CHARLOTTE -- For the last two weeks, the Carolina Panthers have installed a new offense, plugged in some new parts on defense and gotten to know their new coaches.
But for all the work on the field, they're also rebuilding the chemistry that was by all accounts absent last year, and they seem to be enjoying the process.
Quarterback Jake Delhomme and several other players have pointed directly to a new feeling over the last few weeks, which they attribute to the team's recent infusion of talented kids -- with the unspoken part the purging of a core of veterans.
They were one of the oldest teams in the league a year ago, but should move to the other end of that spectrum this year, having shed elders like Keyshawn Johnson, Al Wallace, Chris Weinke, Karl Hankton and Kris Mangum. They also parted ways with older coaches in favor of new blood, and the infusion has sparked some early enthusiasm.
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"The good thing is we've got a lot of energy with young guys; young guys who want to do it the right way," Delhomme said Thursday. "Seeing them out here or in the weight room or in the meeting room, and if we as veterans I guess you'd call us, some of us have been here a while, I think we have a pretty good nucleus and we work hard, so hopefully they can follow our lead. I think we have a chance.
"You try to look back at last year -- 8-8. It didn't feel like 8-8. I'm sure you guys covered it, but I know us as players, it felt more like a 4-12 or a 3-13."
There's been that palpable sense of energy since the beginning of the first minicamp. As Delhomme noted, many of the players seem ready to get started, primarily so they can put last year behind them.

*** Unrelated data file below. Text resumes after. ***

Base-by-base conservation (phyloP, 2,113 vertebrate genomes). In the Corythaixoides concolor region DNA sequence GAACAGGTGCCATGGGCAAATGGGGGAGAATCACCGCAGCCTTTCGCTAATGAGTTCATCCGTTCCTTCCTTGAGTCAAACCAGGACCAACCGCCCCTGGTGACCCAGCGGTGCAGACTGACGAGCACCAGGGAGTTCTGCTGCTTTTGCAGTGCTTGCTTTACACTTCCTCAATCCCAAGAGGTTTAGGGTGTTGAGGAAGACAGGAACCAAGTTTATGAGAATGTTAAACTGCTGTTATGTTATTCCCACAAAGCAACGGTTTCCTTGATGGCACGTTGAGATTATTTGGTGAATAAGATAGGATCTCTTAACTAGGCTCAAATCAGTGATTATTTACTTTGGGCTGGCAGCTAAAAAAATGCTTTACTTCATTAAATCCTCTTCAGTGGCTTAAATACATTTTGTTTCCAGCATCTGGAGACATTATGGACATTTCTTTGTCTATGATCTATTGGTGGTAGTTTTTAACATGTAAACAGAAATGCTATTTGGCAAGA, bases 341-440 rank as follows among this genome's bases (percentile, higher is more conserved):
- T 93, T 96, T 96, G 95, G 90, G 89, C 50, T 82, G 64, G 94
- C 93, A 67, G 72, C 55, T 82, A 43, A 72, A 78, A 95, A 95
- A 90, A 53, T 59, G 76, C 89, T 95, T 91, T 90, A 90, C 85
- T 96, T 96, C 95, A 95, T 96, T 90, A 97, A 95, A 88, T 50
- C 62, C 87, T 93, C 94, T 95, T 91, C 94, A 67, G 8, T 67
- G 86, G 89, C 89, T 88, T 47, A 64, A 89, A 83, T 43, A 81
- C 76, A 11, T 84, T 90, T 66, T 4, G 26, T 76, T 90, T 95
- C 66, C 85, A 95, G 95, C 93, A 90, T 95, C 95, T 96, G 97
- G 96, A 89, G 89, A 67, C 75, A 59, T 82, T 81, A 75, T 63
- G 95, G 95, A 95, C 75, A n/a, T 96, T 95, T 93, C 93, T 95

"I think when you're coming off an 8-8 season, obviously our team was disappointed about that, it kind of brings you back with new resolve," Panthers coach John Fox said. "I've seen that already in some veteran players with the way they've worked this offseason, whether it's been working on their body or working on their skills. Our guys have worked very hard this offseason."
In addition to the practices and meetings each morning, the Panthers are keeping the summer work light.
They've already taken the company bowling trip, and spent Wednesday afternoon taking laps in race cars.
It has nothing to do with football, but perhaps everything with what they're trying to accomplish.
"I think it's big for the rookies," Delhomme said of the extracurriculars. "The older guys, you've been around, you have a relationship. But the rookies interact with you more, not let their guard down, but feel like they're part of something.
"I think when you're comfortable in a setting, it's easier to ask coaches in meetings. And it gives you a better relationship with the veterans. And if you're smart and you're a young guy, you follow a veteran who does it right and let them help you, too."
That's the other thing that's happening; the identification of a new core of leaders.
Last weekend, owner Jerry Richardson invited five players to his lake home for a quick retreat. He asked Delhomme, wide receiver Steve Smith, defensive end Julius Peppers, right tackle Jordan Gross and running back DeShaun Foster to visit with him to talk about the failures of last season.
Absent from the discussion were old hands such as Mike Minter, Mike Rucker, John Kasay and others, a clear sign the Panthers are looking to skew younger moving forward.
"I don't think there's any doubt Mike Minter's a leader," Delhomme said when asked about the makeup of the group called up to the big house. "Now will guys look at him differently? No, not in the least bit. But I think the guys that came, I think we are leaders. I think I'm the most vocal one of the group. I think Steve is a definite leader by example. I think Peppers is the same way. And we all know Julius just doesn't talk. But he's just out here.
"That's what's impressive to me, I think we've got two of the best players on both sides of the ball on our team. To see them out at a voluntary camp busting their tails, to see Smitty diving for balls that he probably can't get, and Julius."
While that could also be viewed as an implicit shot at the absent Kris Jenkins -- who has skipped the first two weeks of the voluntary sessions -- it's not as if the Panthers are lining up to hurl stones. There's a genuine feeling of change here, one that many believe was needed.
Delhomme was asked about that sense of energy, and his answer was quick and clear.
"I don't think there's any doubt," he said.